As part of an ongoing campaign to reduce traffic accidents and prevent impaired driving on public roads, Kampong Cham provincial police have stopped 648 drivers since May, 95 of whom tested positive for drug use, usually methamphetamine derivatives known as “ice” or “yama”.
On Tuesday alone, 167 truck drivers were stopped and checked, and of them, 20 tested positive for the consumption of drugs. All 20 were in their thirties, with seven being drivers, five assistants and eight loaders.
Eth Dara, the provincial deputy police chief, said that on orders from provincial authorities, a campaign was started to check drug use among drivers to reduce traffic accidents.
“We checked 167 men today, all on board container trucks,” he said, adding that documents are being prepared to send 20 of them to court.
Dara said it is the fifth time since May that provincial police have set up checkpoints in Cheung Prey, Ba Theay and Kampong Siem districts. So far, 95 of the 648 men tested were found to have been using drugs.
“The objective of the campaign is to reduce drug use, which we believe is one cause of accidents on the roads,” he said.
Highlighting a major accident caused by a driver under the influence of drugs, he said: “The driver drove off from a bridge and hit a house. We found two small bags of drugs on him,” he said.
Run Rath Veasna, head of the Interior Ministry’s Department of Traffic and Public Order, said the daily checks for drugs and alcohol were the traffic police’s main duty.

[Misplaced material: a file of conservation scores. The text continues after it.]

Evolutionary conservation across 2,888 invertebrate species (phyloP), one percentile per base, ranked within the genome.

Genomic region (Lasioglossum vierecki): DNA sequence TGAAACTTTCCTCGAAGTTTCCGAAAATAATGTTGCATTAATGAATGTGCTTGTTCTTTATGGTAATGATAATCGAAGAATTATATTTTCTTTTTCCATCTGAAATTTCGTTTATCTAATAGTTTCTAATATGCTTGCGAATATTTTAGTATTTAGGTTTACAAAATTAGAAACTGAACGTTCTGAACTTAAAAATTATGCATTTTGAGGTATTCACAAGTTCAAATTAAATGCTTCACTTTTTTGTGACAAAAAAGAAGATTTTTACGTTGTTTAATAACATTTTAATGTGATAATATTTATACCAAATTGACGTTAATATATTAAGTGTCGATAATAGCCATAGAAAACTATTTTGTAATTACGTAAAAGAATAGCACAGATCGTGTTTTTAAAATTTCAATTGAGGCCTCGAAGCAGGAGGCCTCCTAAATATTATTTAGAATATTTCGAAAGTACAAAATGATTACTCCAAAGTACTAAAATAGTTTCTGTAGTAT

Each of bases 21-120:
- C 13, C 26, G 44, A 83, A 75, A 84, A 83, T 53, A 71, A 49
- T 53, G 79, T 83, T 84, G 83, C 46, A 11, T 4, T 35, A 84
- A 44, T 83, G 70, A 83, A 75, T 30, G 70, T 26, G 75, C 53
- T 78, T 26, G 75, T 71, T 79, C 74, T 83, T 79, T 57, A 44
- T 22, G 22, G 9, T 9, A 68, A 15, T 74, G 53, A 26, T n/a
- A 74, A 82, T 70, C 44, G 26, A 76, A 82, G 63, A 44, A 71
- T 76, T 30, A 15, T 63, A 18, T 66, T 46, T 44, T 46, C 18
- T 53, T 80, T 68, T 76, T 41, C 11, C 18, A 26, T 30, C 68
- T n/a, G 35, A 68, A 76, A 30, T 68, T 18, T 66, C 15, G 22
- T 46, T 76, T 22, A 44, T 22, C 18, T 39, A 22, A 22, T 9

“We have found that truck drivers who work at night often use drugs. These people are a danger to other road users. When they use drugs, they cannot control their vehicles properly. We try to set up checkpoints often, but we don’t have the capacity to check every road,” he said.
Ear Chariya, the director for the Institute for Road Safety, said when drivers use drugs, the effect is the same as with alcohol consumption.
“We state that the law should not allow any drug users to drive. If a driver uses drugs, they can’t use the road safely,” he said.
The government should also check drivers who ferry garment workers to work, because accidents involving workers result in many injuries and sometimes death, Chariya said.
Suon Vanhong, deputy director-general of the Transportation Department at the Ministry of Public Works and Transport, said that about 600,000 motor vehicles are registered with his department, including buses, pickups and container trucks.
Meas Virith, spokesman for the National Authority for Combating Drugs (NACD), said the body is expanding its drugs campaign to include combating their use by truck drivers.
“In our campaign, we also combat drug use among truck drivers. We have already instructed transport companies to participate in our action plan. We have asked that they check their staff because we believe that those who work at night could fall into using drugs . . . and cause problems,” Virith said.
He said that as part of its campaign, the NACD also met with company representatives to put in place initiatives to stop possible drug use among their drivers.
“We told them to check on their employees, and invited them to listen to our guidance. We try to identify people who are likely to use drugs. We also distribute urine tests nationwide,” he said.